Billy Creek Pedestrian Bridge close to being a reality

Transported to Lakeside from Albuquerque, this 300-ton crane did the job expected of it on Thursday, July 23 by lifting and placing the steel bridge sections in place for the Billy Creek Pedestrian Bridge on Porter Mountain Road. PTLS Public Works Director Matt Patterson says completion of the project is expected in the fall.

PINETOP-LAKESIDE — It was quite the spectacle.

Billy Creek Pedestrian Bridge close to being a reality

Lowering the final 42-foot section of the Billy Creek Pedestrian Bridge into place on Porter Mountain Road on July 23, Rawlings Construction brought in one of the largest cranes that can be driven to a job site. The steel bridge arrived in three sections, two of which had to be bolted together before installation.

Even though Porter Mountain Road was not closed on Thursday, July 23, passersby between 7:30 a.m. to 11 a.m. likely noticed huge steel structures dangling in mid-air and being turned, secured by the cables of a 300-ton crane, as the new Billy Creek Pedestrian Bridge was placed alongside the existing highway bridge.

After many years in the making, a partnership between Navajo County, Blue Ridge School District and the Town of Pinetop-Lakeside finally can see an end in sight to protecting pedestrians who have had to cross the 1970 bridge which barely accommodates two lanes of traffic.

Last October Rawlings Specialty Contracting, the only bid for the project, was awarded the contract for the bridge in the amount of $1.266 million. Waiting on the notice to proceed, Public Works Director Matt Patterson anticipated at that time the project would be completed within 360 days.

The 300-ton crane used to put the steel bridge in place is one of the largest that can be brought to a job site by semi trucks. The one used for this project came from Albuquerque.

After Thursday’s installation of the 12-foot wide, 164-foot long steel bridge comprised of three sections — two of which had to be bolted together for a total of 122 feet before they were installed — along with the final section of 42 feet, Patterson says the bridge project is due to be completed this fall.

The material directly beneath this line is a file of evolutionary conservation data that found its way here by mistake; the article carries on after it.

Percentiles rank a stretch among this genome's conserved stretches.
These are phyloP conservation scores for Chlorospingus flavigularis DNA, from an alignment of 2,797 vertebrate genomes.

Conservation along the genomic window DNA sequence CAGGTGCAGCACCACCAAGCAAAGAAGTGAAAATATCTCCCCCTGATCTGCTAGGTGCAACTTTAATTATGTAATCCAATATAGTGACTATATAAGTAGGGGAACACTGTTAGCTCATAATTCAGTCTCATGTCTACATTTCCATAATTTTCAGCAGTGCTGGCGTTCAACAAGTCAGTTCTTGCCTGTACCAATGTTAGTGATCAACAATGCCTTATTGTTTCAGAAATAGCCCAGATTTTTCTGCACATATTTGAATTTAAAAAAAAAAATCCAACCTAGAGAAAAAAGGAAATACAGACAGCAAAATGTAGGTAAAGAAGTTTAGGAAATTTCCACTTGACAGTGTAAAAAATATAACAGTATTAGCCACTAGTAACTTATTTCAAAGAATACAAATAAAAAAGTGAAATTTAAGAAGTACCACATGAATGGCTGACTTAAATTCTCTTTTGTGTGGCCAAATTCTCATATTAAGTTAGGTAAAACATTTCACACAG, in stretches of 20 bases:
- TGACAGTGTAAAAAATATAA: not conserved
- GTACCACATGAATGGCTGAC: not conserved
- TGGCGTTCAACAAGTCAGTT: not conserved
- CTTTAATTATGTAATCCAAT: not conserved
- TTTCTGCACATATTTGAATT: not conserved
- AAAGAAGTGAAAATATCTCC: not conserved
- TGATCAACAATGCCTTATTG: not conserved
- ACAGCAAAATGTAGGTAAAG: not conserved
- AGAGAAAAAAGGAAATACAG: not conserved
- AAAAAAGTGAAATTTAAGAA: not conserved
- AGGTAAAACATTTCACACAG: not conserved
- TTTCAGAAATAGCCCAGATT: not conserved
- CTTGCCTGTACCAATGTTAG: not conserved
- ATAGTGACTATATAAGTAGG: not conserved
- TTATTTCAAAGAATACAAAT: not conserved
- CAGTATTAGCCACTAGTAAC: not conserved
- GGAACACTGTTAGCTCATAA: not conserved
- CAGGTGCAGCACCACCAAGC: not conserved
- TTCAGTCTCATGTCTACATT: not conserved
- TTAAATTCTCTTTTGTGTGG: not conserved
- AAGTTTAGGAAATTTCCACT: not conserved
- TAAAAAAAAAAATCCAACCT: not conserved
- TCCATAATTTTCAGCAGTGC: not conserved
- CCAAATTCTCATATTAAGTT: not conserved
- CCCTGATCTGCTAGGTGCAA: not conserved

The safety of the Billy Creek Bridge has been identified as a critical issue more than once. As far back as 2007, the town said it was inadequate to handle future growth as well as presenting a “clear and present danger to school children who must share the bridge with an ever increasing number of vehicles.”

“In 2012 after Blue Ridge School District opened their Porter Mountain Campus, the Northern Arizona Council of Governments (NACOG) Transportation Improvement Plan (TIP) added the Porter Mountain Road Pedestrian Bridge (to their plan),” said Patterson.

“The need for the pedestrian bridge became more apparent when the Town of Pinetop-Lakeside, in coordination with the Blue Ridge School District, built the walk/bike path along Porter Mountain Road to allow students a safer route walking and/or biking to and from school,” he added.

The Arizona Department of Transportation (ADOT) had spent a number of years and several hundred thousand dollars doing environmental studies to protect Billy Creek, along with the engineering design for this unique pedestrian structure.

The bridge issue was on the November 2018 council agenda but Patterson had learned there was a possibility that ADOT could feasibly make a Highway User Revenue Fund (HURF) exchange for funding which would allow Pinetop-Lakeside to be in charge of the project instead of ADOT, so he asked that it be tabled. The request was made and ADOT approved the exchange and on Sept. 11, 2019 the town issued the invitation to bid.

The town had received an extra $197,000 from ADOT’s General Fund last August when ADOT distributed $18 million across the board to Arizona cities and towns.

Billy Creek was placed on the agenda in October and the council unanimously agreed to merge the extra money with the funds in their HURF budget, and to proceed with the bridge so the long-standing project could finally be realized.

Patterson also noted at that October council meeting that if the town had not agreed to move forward with the project, they would have been responsible for paying back the cost of design which was $500,000 to $600,000.

The Blue Ridge Porter Mountain Campus is now Blue Ridge Elementary School, grades K – 6.

A unique point about the new Billy Creek rustic bridge is that it is graffiti proof.

One of the on site project workers said if someone were to place graffiti on the bridge, as has happened in many places, with the use of a wire brush, followed by water, the steel bridge returns to its original state.

Reach the reporter at bbruce@wmicentral.com

Barbara Bruce is a reporter for the White Mountain Independent, covering arts and entertainment on the Mountain and the Pinetop-Lakeside town government.

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